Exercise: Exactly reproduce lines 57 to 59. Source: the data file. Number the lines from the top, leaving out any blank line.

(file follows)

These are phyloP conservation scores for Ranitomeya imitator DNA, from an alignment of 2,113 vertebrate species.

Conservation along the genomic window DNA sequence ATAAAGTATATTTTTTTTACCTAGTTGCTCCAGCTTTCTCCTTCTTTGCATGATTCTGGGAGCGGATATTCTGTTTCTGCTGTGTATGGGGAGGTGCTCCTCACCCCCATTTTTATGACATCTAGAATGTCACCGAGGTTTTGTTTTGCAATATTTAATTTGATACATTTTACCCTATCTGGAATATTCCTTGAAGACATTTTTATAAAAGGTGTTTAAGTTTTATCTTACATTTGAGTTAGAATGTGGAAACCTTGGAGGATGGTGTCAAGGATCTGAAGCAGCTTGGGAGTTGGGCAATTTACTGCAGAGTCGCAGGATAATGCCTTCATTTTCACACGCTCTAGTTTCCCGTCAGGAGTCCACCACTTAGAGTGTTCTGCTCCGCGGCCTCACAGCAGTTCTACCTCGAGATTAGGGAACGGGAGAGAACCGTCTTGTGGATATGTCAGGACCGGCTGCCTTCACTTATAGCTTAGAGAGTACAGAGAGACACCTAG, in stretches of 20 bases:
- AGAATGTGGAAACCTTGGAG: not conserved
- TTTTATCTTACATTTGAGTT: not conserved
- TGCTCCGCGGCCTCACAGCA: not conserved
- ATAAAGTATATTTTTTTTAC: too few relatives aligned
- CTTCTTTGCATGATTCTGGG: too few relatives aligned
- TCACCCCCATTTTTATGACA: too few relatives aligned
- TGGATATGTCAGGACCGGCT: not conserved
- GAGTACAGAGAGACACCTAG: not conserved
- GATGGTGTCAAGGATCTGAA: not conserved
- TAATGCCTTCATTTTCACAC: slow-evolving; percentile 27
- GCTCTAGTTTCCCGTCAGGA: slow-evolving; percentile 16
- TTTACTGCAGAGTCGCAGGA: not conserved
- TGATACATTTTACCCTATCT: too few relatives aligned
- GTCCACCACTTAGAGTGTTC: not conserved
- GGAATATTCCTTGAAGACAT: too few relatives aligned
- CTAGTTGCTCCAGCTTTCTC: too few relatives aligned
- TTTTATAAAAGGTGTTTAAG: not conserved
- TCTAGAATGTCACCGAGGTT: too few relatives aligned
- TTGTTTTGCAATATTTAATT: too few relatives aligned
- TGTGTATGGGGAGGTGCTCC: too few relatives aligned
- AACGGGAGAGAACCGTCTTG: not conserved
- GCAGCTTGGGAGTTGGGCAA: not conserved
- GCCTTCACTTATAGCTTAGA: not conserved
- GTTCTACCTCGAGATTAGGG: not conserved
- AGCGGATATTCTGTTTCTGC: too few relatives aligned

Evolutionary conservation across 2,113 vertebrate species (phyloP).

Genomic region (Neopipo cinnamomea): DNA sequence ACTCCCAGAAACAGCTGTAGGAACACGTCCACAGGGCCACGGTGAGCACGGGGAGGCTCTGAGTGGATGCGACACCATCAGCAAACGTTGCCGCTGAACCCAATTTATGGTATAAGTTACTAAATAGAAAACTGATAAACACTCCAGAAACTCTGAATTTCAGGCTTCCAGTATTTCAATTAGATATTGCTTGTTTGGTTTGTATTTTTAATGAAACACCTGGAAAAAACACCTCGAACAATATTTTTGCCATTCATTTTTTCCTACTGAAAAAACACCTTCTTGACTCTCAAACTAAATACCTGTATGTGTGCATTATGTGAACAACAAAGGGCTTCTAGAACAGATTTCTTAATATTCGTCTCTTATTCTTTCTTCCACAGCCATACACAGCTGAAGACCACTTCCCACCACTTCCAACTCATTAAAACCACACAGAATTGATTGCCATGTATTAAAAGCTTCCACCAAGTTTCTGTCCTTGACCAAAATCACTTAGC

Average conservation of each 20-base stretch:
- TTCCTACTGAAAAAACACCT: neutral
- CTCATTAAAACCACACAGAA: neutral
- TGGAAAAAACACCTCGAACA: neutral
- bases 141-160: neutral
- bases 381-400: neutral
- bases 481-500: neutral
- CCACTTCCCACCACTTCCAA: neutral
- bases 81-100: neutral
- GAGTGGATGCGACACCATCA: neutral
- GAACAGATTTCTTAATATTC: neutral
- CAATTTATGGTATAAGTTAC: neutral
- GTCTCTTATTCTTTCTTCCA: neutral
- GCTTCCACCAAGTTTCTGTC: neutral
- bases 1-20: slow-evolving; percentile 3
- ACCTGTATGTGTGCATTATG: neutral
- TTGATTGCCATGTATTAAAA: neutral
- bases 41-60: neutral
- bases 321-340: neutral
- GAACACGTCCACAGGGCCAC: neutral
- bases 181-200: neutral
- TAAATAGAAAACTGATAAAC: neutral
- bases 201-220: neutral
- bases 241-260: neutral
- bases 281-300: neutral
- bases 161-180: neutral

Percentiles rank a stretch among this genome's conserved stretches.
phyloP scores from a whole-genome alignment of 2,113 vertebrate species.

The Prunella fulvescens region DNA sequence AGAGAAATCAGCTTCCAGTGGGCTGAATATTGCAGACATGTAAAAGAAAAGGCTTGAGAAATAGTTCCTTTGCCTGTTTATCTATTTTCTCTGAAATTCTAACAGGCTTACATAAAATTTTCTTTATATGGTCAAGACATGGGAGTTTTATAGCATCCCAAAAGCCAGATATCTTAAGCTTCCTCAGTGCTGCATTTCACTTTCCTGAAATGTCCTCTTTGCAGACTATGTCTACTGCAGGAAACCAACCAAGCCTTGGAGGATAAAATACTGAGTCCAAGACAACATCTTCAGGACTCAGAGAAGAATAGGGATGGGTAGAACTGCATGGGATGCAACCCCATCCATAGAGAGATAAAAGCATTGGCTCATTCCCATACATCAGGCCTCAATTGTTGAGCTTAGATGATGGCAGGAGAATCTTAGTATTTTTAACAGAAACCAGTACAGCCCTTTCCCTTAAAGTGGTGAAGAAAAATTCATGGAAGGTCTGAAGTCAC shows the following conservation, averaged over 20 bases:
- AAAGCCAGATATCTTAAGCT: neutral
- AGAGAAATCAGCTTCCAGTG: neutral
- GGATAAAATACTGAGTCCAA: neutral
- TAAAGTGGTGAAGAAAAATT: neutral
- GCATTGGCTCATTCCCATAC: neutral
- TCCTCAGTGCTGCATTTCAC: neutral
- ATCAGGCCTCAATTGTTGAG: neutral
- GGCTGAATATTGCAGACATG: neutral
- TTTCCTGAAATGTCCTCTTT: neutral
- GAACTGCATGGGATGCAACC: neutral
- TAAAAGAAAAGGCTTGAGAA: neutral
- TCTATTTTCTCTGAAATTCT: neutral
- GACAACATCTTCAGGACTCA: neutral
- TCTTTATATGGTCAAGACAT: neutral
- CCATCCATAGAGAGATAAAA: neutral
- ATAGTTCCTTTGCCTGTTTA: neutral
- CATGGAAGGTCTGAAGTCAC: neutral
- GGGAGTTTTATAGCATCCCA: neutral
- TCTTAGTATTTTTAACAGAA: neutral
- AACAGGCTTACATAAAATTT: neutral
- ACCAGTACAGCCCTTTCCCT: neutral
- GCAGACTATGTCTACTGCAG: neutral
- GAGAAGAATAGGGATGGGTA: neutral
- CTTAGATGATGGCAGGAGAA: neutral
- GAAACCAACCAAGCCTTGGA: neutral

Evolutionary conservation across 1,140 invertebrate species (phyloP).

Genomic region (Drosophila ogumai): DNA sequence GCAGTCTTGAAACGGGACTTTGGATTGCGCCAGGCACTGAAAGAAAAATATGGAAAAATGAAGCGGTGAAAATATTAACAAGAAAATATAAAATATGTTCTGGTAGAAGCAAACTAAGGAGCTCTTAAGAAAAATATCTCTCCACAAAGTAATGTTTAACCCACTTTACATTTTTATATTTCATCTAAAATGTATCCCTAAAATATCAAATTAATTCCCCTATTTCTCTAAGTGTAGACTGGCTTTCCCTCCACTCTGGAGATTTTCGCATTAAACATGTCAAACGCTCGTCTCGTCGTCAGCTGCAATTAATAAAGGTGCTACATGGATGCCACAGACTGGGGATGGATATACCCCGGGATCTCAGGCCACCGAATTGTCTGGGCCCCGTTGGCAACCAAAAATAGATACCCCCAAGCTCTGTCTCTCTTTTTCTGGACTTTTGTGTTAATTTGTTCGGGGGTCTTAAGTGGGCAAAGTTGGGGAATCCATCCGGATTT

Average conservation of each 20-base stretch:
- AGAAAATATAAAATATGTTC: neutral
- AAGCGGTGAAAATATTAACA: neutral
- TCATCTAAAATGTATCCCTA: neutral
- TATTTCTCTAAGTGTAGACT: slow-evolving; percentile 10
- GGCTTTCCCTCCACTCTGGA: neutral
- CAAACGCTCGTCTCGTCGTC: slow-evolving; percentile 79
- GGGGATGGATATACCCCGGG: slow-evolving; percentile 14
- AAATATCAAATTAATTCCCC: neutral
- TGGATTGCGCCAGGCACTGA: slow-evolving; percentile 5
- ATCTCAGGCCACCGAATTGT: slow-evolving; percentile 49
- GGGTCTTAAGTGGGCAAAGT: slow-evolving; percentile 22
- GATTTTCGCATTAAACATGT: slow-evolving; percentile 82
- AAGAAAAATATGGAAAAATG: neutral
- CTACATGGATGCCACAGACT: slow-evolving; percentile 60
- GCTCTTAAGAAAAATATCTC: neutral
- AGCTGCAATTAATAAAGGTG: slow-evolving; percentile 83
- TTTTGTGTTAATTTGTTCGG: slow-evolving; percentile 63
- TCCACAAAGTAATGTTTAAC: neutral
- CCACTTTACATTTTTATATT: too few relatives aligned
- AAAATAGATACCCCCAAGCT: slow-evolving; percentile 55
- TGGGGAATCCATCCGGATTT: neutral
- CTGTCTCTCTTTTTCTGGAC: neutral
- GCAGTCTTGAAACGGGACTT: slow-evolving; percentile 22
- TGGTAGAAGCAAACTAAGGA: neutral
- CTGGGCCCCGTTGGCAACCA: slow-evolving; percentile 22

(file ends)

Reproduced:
phyloP scores from a whole-genome alignment of 2,113 vertebrate species.

The Prunella fulvescens region DNA sequence AGAGAAATCAGCTTCCAGTGGGCTGAATATTGCAGACATGTAAAAGAAAAGGCTTGAGAAATAGTTCCTTTGCCTGTTTATCTATTTTCTCTGAAATTCTAACAGGCTTACATAAAATTTTCTTTATATGGTCAAGACATGGGAGTTTTATAGCATCCCAAAAGCCAGATATCTTAAGCTTCCTCAGTGCTGCATTTCACTTTCCTGAAATGTCCTCTTTGCAGACTATGTCTACTGCAGGAAACCAACCAAGCCTTGGAGGATAAAATACTGAGTCCAAGACAACATCTTCAGGACTCAGAGAAGAATAGGGATGGGTAGAACTGCATGGGATGCAACCCCATCCATAGAGAGATAAAAGCATTGGCTCATTCCCATACATCAGGCCTCAATTGTTGAGCTTAGATGATGGCAGGAGAATCTTAGTATTTTTAACAGAAACCAGTACAGCCCTTTCCCTTAAAGTGGTGAAGAAAAATTCATGGAAGGTCTGAAGTCAC shows the following conservation, averaged over 20 bases:
- AAAGCCAGATATCTTAAGCT: neutral